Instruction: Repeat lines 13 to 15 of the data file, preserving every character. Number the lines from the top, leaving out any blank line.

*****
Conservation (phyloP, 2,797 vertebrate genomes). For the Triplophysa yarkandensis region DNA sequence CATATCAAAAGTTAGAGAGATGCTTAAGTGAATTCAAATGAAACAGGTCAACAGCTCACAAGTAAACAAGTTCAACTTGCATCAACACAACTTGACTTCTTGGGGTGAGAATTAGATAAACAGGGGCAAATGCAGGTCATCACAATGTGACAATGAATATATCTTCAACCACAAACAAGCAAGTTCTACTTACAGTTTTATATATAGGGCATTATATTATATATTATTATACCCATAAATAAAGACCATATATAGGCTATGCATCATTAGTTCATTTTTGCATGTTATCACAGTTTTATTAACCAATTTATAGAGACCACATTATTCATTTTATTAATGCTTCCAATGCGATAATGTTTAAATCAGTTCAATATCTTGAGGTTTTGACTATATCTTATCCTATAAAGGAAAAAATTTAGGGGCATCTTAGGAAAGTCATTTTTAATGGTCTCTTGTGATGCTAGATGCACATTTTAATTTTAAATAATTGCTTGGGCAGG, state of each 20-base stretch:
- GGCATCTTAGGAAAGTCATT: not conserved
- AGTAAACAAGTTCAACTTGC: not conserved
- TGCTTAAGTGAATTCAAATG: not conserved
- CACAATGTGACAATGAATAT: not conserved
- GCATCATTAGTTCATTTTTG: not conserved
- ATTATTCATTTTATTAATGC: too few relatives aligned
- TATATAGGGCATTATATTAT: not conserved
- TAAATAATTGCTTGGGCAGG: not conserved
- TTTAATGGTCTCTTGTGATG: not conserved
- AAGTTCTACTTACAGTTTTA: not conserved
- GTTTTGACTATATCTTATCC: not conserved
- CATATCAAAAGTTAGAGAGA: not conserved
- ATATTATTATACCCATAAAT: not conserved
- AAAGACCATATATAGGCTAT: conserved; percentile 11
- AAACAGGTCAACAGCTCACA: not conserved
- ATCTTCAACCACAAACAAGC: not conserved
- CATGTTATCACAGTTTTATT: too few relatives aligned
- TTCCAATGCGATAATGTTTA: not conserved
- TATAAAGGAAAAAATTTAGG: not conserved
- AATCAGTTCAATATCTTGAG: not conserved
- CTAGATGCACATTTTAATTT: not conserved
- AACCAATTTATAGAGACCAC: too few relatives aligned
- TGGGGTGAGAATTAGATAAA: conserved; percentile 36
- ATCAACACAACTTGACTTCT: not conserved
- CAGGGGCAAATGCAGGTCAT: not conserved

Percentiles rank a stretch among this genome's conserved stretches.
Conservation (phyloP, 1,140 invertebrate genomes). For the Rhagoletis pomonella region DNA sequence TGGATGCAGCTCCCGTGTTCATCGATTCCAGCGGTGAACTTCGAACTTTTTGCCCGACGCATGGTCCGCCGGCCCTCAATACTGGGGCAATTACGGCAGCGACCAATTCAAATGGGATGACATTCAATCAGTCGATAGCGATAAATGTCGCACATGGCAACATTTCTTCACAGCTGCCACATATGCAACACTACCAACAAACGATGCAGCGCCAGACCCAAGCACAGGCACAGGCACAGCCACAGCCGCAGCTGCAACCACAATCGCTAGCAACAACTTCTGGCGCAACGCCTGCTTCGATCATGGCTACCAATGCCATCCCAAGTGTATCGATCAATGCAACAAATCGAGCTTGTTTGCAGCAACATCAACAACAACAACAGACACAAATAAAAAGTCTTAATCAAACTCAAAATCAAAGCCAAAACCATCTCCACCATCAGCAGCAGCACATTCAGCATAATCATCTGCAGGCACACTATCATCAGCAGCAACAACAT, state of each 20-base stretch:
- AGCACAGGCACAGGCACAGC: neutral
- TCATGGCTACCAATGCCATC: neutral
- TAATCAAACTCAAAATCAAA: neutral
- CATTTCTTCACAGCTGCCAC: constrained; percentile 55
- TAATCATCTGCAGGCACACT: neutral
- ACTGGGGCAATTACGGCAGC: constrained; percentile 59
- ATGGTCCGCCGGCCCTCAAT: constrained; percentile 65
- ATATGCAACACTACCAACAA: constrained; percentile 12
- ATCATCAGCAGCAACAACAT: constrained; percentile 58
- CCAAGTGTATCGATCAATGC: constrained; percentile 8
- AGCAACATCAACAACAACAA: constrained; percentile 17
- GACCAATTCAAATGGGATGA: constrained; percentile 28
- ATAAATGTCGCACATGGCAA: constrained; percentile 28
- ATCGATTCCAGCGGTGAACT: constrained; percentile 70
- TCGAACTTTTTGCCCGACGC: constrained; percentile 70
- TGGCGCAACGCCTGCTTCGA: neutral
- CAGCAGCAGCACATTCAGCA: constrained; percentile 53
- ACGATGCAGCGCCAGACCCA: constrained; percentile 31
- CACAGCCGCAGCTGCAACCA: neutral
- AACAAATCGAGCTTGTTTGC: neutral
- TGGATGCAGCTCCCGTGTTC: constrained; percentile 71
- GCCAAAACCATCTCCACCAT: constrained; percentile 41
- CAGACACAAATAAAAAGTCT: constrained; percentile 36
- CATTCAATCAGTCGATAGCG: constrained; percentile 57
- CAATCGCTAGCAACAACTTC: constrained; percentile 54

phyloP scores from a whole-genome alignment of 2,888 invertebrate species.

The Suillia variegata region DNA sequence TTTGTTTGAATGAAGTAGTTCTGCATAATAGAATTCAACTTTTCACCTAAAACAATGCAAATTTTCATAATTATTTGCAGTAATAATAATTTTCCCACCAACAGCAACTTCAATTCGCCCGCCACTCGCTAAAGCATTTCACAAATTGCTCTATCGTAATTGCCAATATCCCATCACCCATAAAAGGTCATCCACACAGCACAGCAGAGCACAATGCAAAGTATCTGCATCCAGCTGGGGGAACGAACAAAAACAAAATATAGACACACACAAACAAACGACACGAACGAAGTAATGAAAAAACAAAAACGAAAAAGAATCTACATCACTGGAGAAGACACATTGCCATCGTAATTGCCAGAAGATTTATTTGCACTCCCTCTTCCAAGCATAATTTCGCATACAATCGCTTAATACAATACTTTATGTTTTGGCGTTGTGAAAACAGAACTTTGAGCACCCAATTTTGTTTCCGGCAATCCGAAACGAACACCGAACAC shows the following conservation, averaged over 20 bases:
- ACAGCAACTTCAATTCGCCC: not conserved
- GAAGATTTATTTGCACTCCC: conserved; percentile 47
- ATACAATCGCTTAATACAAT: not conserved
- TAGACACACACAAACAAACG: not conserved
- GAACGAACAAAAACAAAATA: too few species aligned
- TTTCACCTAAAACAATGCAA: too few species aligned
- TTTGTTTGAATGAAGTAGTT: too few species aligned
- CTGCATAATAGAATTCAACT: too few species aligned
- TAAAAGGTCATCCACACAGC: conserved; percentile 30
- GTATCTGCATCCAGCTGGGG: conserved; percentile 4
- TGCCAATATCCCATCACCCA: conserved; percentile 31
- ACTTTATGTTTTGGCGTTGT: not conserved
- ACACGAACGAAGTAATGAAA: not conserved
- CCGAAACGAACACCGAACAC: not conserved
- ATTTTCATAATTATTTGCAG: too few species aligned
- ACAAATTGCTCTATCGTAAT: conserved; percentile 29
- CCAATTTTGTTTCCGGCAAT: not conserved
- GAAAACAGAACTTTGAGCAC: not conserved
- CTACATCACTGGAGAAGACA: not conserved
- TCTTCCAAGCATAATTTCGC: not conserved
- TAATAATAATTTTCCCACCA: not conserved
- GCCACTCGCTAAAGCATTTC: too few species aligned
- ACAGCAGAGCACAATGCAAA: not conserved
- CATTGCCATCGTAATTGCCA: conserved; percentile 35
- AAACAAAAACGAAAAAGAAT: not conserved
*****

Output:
- CATATCAAAAGTTAGAGAGA: not conserved
- ATATTATTATACCCATAAAT: not conserved
- AAAGACCATATATAGGCTAT: conserved; percentile 11